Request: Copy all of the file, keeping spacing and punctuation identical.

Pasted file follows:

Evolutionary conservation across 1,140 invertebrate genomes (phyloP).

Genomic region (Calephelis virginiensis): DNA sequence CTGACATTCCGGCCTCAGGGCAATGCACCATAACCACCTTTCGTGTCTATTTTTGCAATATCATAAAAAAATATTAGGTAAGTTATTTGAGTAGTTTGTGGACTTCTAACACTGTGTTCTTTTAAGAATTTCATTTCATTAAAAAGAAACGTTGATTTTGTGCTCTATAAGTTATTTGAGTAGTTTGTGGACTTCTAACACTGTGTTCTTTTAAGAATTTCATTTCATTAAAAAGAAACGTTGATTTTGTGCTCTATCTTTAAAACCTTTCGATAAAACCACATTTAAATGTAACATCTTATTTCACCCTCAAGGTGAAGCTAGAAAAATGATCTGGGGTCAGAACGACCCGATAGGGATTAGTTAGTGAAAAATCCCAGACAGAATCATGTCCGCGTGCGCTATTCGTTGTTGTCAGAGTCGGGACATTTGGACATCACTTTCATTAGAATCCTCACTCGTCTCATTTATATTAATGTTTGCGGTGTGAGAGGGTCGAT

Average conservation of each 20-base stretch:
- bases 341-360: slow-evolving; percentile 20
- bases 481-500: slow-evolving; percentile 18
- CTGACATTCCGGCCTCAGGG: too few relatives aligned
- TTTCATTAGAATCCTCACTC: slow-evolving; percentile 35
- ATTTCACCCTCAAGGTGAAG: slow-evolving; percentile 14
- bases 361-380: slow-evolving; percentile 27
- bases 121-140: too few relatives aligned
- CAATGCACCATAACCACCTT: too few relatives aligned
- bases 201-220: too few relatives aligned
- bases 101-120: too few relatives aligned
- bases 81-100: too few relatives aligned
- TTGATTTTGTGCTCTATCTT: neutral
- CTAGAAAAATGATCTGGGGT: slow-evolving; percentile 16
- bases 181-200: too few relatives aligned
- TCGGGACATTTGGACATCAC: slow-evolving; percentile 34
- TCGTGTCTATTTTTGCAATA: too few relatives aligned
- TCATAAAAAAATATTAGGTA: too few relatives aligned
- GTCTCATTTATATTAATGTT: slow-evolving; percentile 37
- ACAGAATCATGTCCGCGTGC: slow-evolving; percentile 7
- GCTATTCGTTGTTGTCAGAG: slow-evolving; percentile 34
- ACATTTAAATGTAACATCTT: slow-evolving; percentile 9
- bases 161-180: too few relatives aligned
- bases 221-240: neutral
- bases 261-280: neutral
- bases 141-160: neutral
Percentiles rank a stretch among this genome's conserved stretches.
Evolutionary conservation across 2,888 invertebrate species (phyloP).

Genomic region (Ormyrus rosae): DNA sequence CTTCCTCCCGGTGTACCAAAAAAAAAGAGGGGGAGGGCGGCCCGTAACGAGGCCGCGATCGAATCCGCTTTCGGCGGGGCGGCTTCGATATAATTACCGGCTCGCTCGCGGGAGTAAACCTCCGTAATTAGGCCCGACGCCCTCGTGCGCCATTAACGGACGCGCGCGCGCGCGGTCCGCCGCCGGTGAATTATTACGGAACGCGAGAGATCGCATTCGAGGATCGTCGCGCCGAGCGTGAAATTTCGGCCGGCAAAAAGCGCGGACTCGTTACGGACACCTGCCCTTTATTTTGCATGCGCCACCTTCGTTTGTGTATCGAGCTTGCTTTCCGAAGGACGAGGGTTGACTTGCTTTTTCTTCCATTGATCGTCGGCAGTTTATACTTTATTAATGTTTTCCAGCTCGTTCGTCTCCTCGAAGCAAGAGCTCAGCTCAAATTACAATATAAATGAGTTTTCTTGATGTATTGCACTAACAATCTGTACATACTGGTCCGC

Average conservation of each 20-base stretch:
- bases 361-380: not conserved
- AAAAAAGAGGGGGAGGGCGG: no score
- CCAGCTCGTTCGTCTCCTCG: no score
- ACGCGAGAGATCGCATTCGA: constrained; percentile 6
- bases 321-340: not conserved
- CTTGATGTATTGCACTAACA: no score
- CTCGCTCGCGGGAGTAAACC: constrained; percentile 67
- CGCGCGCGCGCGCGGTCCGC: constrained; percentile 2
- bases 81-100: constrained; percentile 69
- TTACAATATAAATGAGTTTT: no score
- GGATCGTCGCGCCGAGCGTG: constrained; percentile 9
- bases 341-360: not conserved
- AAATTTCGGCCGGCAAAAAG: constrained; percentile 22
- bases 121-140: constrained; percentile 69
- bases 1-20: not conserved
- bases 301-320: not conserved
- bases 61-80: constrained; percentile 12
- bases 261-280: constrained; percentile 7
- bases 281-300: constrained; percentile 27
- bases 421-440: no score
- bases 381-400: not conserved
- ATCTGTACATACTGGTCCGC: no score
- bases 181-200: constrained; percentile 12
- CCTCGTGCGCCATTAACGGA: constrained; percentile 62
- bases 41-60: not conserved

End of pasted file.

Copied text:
Evolutionary conservation across 1,140 invertebrate genomes (phyloP).

Genomic region (Calephelis virginiensis): DNA sequence CTGACATTCCGGCCTCAGGGCAATGCACCATAACCACCTTTCGTGTCTATTTTTGCAATATCATAAAAAAATATTAGGTAAGTTATTTGAGTAGTTTGTGGACTTCTAACACTGTGTTCTTTTAAGAATTTCATTTCATTAAAAAGAAACGTTGATTTTGTGCTCTATAAGTTATTTGAGTAGTTTGTGGACTTCTAACACTGTGTTCTTTTAAGAATTTCATTTCATTAAAAAGAAACGTTGATTTTGTGCTCTATCTTTAAAACCTTTCGATAAAACCACATTTAAATGTAACATCTTATTTCACCCTCAAGGTGAAGCTAGAAAAATGATCTGGGGTCAGAACGACCCGATAGGGATTAGTTAGTGAAAAATCCCAGACAGAATCATGTCCGCGTGCGCTATTCGTTGTTGTCAGAGTCGGGACATTTGGACATCACTTTCATTAGAATCCTCACTCGTCTCATTTATATTAATGTTTGCGGTGTGAGAGGGTCGAT

Average conservation of each 20-base stretch:
- bases 341-360: slow-evolving; percentile 20
- bases 481-500: slow-evolving; percentile 18
- CTGACATTCCGGCCTCAGGG: too few relatives aligned
- TTTCATTAGAATCCTCACTC: slow-evolving; percentile 35
- ATTTCACCCTCAAGGTGAAG: slow-evolving; percentile 14
- bases 361-380: slow-evolving; percentile 27
- bases 121-140: too few relatives aligned
- CAATGCACCATAACCACCTT: too few relatives aligned
- bases 201-220: too few relatives aligned
- bases 101-120: too few relatives aligned
- bases 81-100: too few relatives aligned
- TTGATTTTGTGCTCTATCTT: neutral
- CTAGAAAAATGATCTGGGGT: slow-evolving; percentile 16
- bases 181-200: too few relatives aligned
- TCGGGACATTTGGACATCAC: slow-evolving; percentile 34
- TCGTGTCTATTTTTGCAATA: too few relatives aligned
- TCATAAAAAAATATTAGGTA: too few relatives aligned
- GTCTCATTTATATTAATGTT: slow-evolving; percentile 37
- ACAGAATCATGTCCGCGTGC: slow-evolving; percentile 7
- GCTATTCGTTGTTGTCAGAG: slow-evolving; percentile 34
- ACATTTAAATGTAACATCTT: slow-evolving; percentile 9
- bases 161-180: too few relatives aligned
- bases 221-240: neutral
- bases 261-280: neutral
- bases 141-160: neutral
Percentiles rank a stretch among this genome's conserved stretches.
Evolutionary conservation across 2,888 invertebrate species (phyloP).

Genomic region (Ormyrus rosae): DNA sequence CTTCCTCCCGGTGTACCAAAAAAAAAGAGGGGGAGGGCGGCCCGTAACGAGGCCGCGATCGAATCCGCTTTCGGCGGGGCGGCTTCGATATAATTACCGGCTCGCTCGCGGGAGTAAACCTCCGTAATTAGGCCCGACGCCCTCGTGCGCCATTAACGGACGCGCGCGCGCGCGGTCCGCCGCCGGTGAATTATTACGGAACGCGAGAGATCGCATTCGAGGATCGTCGCGCCGAGCGTGAAATTTCGGCCGGCAAAAAGCGCGGACTCGTTACGGACACCTGCCCTTTATTTTGCATGCGCCACCTTCGTTTGTGTATCGAGCTTGCTTTCCGAAGGACGAGGGTTGACTTGCTTTTTCTTCCATTGATCGTCGGCAGTTTATACTTTATTAATGTTTTCCAGCTCGTTCGTCTCCTCGAAGCAAGAGCTCAGCTCAAATTACAATATAAATGAGTTTTCTTGATGTATTGCACTAACAATCTGTACATACTGGTCCGC

Average conservation of each 20-base stretch:
- bases 361-380: not conserved
- AAAAAAGAGGGGGAGGGCGG: no score
- CCAGCTCGTTCGTCTCCTCG: no score
- ACGCGAGAGATCGCATTCGA: constrained; percentile 6
- bases 321-340: not conserved
- CTTGATGTATTGCACTAACA: no score
- CTCGCTCGCGGGAGTAAACC: constrained; percentile 67
- CGCGCGCGCGCGCGGTCCGC: constrained; percentile 2
- bases 81-100: constrained; percentile 69
- TTACAATATAAATGAGTTTT: no score
- GGATCGTCGCGCCGAGCGTG: constrained; percentile 9
- bases 341-360: not conserved
- AAATTTCGGCCGGCAAAAAG: constrained; percentile 22
- bases 121-140: constrained; percentile 69
- bases 1-20: not conserved
- bases 301-320: not conserved
- bases 61-80: constrained; percentile 12
- bases 261-280: constrained; percentile 7
- bases 281-300: constrained; percentile 27
- bases 421-440: no score
- bases 381-400: not conserved
- ATCTGTACATACTGGTCCGC: no score
- bases 181-200: constrained; percentile 12
- CCTCGTGCGCCATTAACGGA: constrained; percentile 62
- bases 41-60: not conserved